With the weather starting to slowly warm up just a little bit, more people are moving outside for COVID safe social interactions. And a lot of these outdoor activities can involve a personal heater. If you are using an outdoor heater, be sure to know the risks of using them before you flip the switch!
What Are Patio Heaters?
A patio heater is exactly what it sounds like—a device to heat your patio. Like any other form of heater, a patio heater uses fuel to keep a space warm. They are designed for outdoor use, but based on the device they may also be used for covered porches and similar spaces.
Patio heaters can be floor-standing, hanging, wall-mounted, or sit on a tabletop. They can also include fire pits and chimineas. Heaters frequently come in one of four forms: natural gas, electric, propane, and wood-burning.
Before picking a patio heater, follow these important safety tips to make sure you are picking the best one for you & using it in a safe way!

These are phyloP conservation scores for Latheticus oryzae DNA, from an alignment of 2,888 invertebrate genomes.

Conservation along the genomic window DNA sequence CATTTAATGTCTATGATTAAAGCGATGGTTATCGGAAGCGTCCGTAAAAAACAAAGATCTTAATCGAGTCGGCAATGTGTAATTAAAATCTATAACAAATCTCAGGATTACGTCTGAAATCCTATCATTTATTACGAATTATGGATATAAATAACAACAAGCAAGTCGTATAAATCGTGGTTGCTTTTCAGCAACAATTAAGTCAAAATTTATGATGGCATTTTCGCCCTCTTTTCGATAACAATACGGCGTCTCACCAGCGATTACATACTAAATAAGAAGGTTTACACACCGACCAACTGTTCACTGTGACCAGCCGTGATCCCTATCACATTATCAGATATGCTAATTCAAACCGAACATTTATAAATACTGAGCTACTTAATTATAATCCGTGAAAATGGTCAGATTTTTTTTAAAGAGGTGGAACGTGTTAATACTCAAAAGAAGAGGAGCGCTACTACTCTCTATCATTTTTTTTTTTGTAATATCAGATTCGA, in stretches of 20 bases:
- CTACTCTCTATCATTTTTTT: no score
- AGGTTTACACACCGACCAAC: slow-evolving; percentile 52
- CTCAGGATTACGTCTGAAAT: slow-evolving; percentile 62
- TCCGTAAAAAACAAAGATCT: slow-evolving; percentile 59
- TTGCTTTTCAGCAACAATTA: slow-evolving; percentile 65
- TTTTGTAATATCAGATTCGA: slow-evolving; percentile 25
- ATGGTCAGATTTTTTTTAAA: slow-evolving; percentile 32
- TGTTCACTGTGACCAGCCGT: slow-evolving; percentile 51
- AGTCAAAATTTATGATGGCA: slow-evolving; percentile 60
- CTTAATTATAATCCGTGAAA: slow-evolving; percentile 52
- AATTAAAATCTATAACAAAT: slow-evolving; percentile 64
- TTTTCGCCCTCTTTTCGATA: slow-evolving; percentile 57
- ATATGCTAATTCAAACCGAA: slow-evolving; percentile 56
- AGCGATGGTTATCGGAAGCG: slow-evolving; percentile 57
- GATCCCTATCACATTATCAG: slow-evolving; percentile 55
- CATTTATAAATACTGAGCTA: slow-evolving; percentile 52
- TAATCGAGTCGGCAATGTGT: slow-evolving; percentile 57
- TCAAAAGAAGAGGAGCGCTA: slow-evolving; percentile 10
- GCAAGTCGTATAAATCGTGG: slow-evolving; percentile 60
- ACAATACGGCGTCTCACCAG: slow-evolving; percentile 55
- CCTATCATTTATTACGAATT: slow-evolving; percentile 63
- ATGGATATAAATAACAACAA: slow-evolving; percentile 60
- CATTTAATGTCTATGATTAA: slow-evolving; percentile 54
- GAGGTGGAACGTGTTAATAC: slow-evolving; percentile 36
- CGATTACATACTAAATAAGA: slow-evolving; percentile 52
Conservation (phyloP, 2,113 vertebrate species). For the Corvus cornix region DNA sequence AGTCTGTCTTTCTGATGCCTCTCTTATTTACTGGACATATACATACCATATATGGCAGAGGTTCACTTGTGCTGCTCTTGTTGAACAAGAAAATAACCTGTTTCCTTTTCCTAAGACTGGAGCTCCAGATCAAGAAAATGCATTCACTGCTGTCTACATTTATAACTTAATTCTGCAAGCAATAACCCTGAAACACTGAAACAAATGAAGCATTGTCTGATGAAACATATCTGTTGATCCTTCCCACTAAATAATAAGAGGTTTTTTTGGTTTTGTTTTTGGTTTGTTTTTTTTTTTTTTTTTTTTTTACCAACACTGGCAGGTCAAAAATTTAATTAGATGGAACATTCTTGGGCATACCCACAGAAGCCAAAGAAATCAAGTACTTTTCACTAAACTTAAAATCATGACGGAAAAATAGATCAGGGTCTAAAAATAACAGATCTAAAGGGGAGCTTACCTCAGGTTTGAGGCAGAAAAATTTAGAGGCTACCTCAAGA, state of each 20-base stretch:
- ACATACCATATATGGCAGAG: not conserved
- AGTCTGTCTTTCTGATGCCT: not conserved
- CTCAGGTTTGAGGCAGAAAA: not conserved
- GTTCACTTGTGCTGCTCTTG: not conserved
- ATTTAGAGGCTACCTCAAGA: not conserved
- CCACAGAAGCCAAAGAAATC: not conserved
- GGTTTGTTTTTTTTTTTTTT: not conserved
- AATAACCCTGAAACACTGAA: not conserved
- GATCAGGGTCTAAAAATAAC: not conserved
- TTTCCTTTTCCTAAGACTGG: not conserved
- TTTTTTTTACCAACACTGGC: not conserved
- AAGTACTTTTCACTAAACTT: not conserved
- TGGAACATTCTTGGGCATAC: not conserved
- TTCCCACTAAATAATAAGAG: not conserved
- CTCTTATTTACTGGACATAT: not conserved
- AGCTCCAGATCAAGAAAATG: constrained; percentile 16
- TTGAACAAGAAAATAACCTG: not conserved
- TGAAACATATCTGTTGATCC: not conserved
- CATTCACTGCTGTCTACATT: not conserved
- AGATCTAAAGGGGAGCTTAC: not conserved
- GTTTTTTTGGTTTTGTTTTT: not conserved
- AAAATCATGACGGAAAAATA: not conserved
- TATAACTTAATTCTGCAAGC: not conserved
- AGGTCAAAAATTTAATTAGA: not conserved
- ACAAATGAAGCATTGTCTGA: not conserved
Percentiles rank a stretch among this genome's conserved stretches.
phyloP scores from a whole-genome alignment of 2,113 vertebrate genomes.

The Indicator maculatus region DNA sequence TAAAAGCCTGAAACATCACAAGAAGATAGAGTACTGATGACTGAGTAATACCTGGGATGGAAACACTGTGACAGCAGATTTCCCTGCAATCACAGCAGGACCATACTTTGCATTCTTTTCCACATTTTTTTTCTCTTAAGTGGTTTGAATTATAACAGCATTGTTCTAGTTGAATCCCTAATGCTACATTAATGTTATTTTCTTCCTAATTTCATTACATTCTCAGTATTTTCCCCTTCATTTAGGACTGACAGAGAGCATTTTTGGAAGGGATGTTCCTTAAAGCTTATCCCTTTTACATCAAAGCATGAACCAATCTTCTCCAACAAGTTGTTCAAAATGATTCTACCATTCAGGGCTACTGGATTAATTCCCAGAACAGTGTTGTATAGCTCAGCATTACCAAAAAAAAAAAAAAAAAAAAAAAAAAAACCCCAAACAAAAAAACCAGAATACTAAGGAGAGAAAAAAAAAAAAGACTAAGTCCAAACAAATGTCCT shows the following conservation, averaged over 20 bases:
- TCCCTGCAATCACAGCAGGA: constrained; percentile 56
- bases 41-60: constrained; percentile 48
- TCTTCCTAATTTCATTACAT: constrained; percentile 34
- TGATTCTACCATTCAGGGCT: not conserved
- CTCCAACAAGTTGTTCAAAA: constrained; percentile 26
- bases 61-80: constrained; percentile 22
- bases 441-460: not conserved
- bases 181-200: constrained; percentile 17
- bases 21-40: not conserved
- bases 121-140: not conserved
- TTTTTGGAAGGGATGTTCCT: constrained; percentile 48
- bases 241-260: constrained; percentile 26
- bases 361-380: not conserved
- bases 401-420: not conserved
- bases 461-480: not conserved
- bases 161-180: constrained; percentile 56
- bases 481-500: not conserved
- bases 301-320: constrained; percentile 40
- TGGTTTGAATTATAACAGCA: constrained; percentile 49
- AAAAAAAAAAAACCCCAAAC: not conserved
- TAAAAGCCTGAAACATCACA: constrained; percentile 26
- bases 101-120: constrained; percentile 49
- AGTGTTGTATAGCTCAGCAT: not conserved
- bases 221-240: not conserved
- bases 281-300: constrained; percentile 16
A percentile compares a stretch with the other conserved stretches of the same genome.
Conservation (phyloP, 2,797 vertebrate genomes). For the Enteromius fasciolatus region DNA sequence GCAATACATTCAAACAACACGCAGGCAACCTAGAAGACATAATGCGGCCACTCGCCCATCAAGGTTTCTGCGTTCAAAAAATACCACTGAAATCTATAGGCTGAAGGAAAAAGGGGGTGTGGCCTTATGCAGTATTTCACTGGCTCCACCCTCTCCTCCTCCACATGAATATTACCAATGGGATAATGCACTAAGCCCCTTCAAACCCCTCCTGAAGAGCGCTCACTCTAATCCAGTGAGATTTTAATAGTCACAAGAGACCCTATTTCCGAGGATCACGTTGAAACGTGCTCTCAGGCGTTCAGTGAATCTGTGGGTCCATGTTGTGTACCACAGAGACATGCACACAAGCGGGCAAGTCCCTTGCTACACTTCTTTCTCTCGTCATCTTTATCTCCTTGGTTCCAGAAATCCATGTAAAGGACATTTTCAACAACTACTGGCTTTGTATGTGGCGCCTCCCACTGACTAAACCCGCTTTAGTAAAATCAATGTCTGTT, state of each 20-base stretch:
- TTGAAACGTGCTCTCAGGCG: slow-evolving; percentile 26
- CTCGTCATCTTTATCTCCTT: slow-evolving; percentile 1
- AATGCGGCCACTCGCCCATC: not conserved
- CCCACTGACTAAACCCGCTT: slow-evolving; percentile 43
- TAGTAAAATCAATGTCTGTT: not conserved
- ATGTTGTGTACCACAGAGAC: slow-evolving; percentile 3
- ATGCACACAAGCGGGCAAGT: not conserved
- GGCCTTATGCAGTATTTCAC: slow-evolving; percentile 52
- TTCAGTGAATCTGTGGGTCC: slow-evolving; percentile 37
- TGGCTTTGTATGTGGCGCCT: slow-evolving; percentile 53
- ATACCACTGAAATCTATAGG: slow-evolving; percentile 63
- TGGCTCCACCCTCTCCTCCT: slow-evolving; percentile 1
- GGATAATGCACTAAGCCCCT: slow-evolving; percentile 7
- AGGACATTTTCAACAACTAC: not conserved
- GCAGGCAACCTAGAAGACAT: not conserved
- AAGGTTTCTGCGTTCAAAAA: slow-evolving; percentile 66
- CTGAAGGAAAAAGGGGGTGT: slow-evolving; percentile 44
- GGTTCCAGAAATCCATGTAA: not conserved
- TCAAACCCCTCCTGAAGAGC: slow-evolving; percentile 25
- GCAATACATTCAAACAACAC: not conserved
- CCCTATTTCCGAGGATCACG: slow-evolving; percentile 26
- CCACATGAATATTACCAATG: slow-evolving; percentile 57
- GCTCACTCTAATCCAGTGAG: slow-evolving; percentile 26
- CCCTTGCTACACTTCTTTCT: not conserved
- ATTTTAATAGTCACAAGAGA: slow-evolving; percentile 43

- Do make sure your heater is set firmly in place and weighted down.
- Do keep the heater away from decorations, awnings, sunshades or similar flammable items.
- Do place the heater at least 5 feet from any building and all areas of entry and exit.
- Don’t use indoors because of the risk of carbon monoxide poisoning.
- Don’t place on the edge of a balcony or on stairs, because of the risk of tip over and ignition of materials.
- Don’t use in strong winds.
- Don’t place on uneven ground.
Before you turn on your heater, locate the emergency cutoff switch to shut off the gas flow quickly in case of emergency.
Check your gas heater for a tipover switch. This switch automatically shuts off the flow of gas if the heater is tilted more than 15 degrees from a vertical position.
Make sure you heater has a guard to prevent accidental contact by people – especially children – or materials.
Be smart about where you store your fuel container. Store them outside of buildings, away from doors, stairways, windows and other means of egress.
NOTE: Many localities do not allow patio heaters. Consult your local fire department or city building authority for additional information, and always be sure to read the manufacturer’s directions and warnings specific to your model of patio heater.
Read the original blog from The Philadelphia Contributionship here.